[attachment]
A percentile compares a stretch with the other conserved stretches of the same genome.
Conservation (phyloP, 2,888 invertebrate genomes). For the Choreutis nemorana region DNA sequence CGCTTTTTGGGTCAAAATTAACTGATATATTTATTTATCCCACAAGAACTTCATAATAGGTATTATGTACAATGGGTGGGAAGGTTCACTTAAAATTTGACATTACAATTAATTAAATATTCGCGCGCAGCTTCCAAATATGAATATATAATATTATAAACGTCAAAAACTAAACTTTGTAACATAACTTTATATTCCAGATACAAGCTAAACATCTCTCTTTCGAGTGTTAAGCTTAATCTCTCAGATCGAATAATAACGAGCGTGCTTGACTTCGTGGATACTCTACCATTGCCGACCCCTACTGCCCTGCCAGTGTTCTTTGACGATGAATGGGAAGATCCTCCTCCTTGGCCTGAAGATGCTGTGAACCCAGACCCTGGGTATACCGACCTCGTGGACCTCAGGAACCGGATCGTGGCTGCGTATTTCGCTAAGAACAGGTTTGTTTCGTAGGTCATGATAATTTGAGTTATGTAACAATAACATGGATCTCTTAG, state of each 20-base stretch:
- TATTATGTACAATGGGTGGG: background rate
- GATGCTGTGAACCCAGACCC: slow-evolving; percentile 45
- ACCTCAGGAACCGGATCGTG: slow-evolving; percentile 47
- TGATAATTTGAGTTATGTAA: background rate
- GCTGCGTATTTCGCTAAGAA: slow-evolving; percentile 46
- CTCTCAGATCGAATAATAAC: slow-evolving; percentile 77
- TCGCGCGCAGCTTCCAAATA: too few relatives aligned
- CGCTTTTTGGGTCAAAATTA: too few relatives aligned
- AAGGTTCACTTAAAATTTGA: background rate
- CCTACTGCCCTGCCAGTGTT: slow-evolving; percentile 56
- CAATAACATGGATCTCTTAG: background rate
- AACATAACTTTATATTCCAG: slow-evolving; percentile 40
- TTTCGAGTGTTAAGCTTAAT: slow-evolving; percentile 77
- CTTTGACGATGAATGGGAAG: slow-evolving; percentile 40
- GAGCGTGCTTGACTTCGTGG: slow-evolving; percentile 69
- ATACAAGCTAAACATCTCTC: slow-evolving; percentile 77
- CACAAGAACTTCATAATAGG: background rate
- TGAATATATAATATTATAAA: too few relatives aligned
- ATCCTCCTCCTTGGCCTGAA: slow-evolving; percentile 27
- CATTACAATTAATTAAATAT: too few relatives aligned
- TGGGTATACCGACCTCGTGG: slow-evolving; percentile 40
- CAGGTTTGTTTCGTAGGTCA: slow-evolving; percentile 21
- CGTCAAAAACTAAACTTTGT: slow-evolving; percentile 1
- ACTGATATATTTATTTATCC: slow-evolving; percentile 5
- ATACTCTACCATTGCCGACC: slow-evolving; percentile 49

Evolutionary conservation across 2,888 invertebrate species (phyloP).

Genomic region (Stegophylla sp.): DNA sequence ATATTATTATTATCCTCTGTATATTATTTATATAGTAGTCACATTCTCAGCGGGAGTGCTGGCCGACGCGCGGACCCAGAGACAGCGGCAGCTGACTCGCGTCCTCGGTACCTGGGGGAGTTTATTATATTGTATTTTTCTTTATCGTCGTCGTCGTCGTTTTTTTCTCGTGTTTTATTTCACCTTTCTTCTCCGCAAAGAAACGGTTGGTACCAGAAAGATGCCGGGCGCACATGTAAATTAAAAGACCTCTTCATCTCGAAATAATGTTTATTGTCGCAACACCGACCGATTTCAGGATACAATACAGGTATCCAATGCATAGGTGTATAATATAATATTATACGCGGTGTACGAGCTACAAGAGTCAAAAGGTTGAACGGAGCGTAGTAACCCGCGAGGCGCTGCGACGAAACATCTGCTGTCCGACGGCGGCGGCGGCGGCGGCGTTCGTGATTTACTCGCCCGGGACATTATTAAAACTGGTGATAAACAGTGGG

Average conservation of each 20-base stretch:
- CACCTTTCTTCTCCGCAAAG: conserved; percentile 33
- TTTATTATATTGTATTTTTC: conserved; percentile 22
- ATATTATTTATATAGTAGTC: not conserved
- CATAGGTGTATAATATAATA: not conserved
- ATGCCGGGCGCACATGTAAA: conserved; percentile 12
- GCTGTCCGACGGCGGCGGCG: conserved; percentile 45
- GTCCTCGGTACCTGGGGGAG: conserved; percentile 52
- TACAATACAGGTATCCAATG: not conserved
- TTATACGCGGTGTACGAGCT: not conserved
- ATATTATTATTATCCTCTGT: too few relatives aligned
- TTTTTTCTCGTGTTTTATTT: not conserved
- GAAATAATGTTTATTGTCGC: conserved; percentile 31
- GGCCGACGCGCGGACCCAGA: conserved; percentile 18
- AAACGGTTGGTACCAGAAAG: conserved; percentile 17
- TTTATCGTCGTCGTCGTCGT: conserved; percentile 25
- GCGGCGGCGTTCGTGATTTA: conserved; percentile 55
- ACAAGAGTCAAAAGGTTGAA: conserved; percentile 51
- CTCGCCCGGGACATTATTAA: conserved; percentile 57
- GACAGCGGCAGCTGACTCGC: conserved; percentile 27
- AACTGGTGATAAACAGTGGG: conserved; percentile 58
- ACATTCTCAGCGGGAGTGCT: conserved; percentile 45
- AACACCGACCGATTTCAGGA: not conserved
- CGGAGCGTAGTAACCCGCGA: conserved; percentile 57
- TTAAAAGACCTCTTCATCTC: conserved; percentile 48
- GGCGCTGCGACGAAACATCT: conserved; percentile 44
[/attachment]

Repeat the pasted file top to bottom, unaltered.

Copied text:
A percentile compares a stretch with the other conserved stretches of the same genome.
Conservation (phyloP, 2,888 invertebrate genomes). For the Choreutis nemorana region DNA sequence CGCTTTTTGGGTCAAAATTAACTGATATATTTATTTATCCCACAAGAACTTCATAATAGGTATTATGTACAATGGGTGGGAAGGTTCACTTAAAATTTGACATTACAATTAATTAAATATTCGCGCGCAGCTTCCAAATATGAATATATAATATTATAAACGTCAAAAACTAAACTTTGTAACATAACTTTATATTCCAGATACAAGCTAAACATCTCTCTTTCGAGTGTTAAGCTTAATCTCTCAGATCGAATAATAACGAGCGTGCTTGACTTCGTGGATACTCTACCATTGCCGACCCCTACTGCCCTGCCAGTGTTCTTTGACGATGAATGGGAAGATCCTCCTCCTTGGCCTGAAGATGCTGTGAACCCAGACCCTGGGTATACCGACCTCGTGGACCTCAGGAACCGGATCGTGGCTGCGTATTTCGCTAAGAACAGGTTTGTTTCGTAGGTCATGATAATTTGAGTTATGTAACAATAACATGGATCTCTTAG, state of each 20-base stretch:
- TATTATGTACAATGGGTGGG: background rate
- GATGCTGTGAACCCAGACCC: slow-evolving; percentile 45
- ACCTCAGGAACCGGATCGTG: slow-evolving; percentile 47
- TGATAATTTGAGTTATGTAA: background rate
- GCTGCGTATTTCGCTAAGAA: slow-evolving; percentile 46
- CTCTCAGATCGAATAATAAC: slow-evolving; percentile 77
- TCGCGCGCAGCTTCCAAATA: too few relatives aligned
- CGCTTTTTGGGTCAAAATTA: too few relatives aligned
- AAGGTTCACTTAAAATTTGA: background rate
- CCTACTGCCCTGCCAGTGTT: slow-evolving; percentile 56
- CAATAACATGGATCTCTTAG: background rate
- AACATAACTTTATATTCCAG: slow-evolving; percentile 40
- TTTCGAGTGTTAAGCTTAAT: slow-evolving; percentile 77
- CTTTGACGATGAATGGGAAG: slow-evolving; percentile 40
- GAGCGTGCTTGACTTCGTGG: slow-evolving; percentile 69
- ATACAAGCTAAACATCTCTC: slow-evolving; percentile 77
- CACAAGAACTTCATAATAGG: background rate
- TGAATATATAATATTATAAA: too few relatives aligned
- ATCCTCCTCCTTGGCCTGAA: slow-evolving; percentile 27
- CATTACAATTAATTAAATAT: too few relatives aligned
- TGGGTATACCGACCTCGTGG: slow-evolving; percentile 40
- CAGGTTTGTTTCGTAGGTCA: slow-evolving; percentile 21
- CGTCAAAAACTAAACTTTGT: slow-evolving; percentile 1
- ACTGATATATTTATTTATCC: slow-evolving; percentile 5
- ATACTCTACCATTGCCGACC: slow-evolving; percentile 49

Evolutionary conservation across 2,888 invertebrate species (phyloP).

Genomic region (Stegophylla sp.): DNA sequence ATATTATTATTATCCTCTGTATATTATTTATATAGTAGTCACATTCTCAGCGGGAGTGCTGGCCGACGCGCGGACCCAGAGACAGCGGCAGCTGACTCGCGTCCTCGGTACCTGGGGGAGTTTATTATATTGTATTTTTCTTTATCGTCGTCGTCGTCGTTTTTTTCTCGTGTTTTATTTCACCTTTCTTCTCCGCAAAGAAACGGTTGGTACCAGAAAGATGCCGGGCGCACATGTAAATTAAAAGACCTCTTCATCTCGAAATAATGTTTATTGTCGCAACACCGACCGATTTCAGGATACAATACAGGTATCCAATGCATAGGTGTATAATATAATATTATACGCGGTGTACGAGCTACAAGAGTCAAAAGGTTGAACGGAGCGTAGTAACCCGCGAGGCGCTGCGACGAAACATCTGCTGTCCGACGGCGGCGGCGGCGGCGGCGTTCGTGATTTACTCGCCCGGGACATTATTAAAACTGGTGATAAACAGTGGG

Average conservation of each 20-base stretch:
- CACCTTTCTTCTCCGCAAAG: conserved; percentile 33
- TTTATTATATTGTATTTTTC: conserved; percentile 22
- ATATTATTTATATAGTAGTC: not conserved
- CATAGGTGTATAATATAATA: not conserved
- ATGCCGGGCGCACATGTAAA: conserved; percentile 12
- GCTGTCCGACGGCGGCGGCG: conserved; percentile 45
- GTCCTCGGTACCTGGGGGAG: conserved; percentile 52
- TACAATACAGGTATCCAATG: not conserved
- TTATACGCGGTGTACGAGCT: not conserved
- ATATTATTATTATCCTCTGT: too few relatives aligned
- TTTTTTCTCGTGTTTTATTT: not conserved
- GAAATAATGTTTATTGTCGC: conserved; percentile 31
- GGCCGACGCGCGGACCCAGA: conserved; percentile 18
- AAACGGTTGGTACCAGAAAG: conserved; percentile 17
- TTTATCGTCGTCGTCGTCGT: conserved; percentile 25
- GCGGCGGCGTTCGTGATTTA: conserved; percentile 55
- ACAAGAGTCAAAAGGTTGAA: conserved; percentile 51
- CTCGCCCGGGACATTATTAA: conserved; percentile 57
- GACAGCGGCAGCTGACTCGC: conserved; percentile 27
- AACTGGTGATAAACAGTGGG: conserved; percentile 58
- ACATTCTCAGCGGGAGTGCT: conserved; percentile 45
- AACACCGACCGATTTCAGGA: not conserved
- CGGAGCGTAGTAACCCGCGA: conserved; percentile 57
- TTAAAAGACCTCTTCATCTC: conserved; percentile 48
- GGCGCTGCGACGAAACATCT: conserved; percentile 44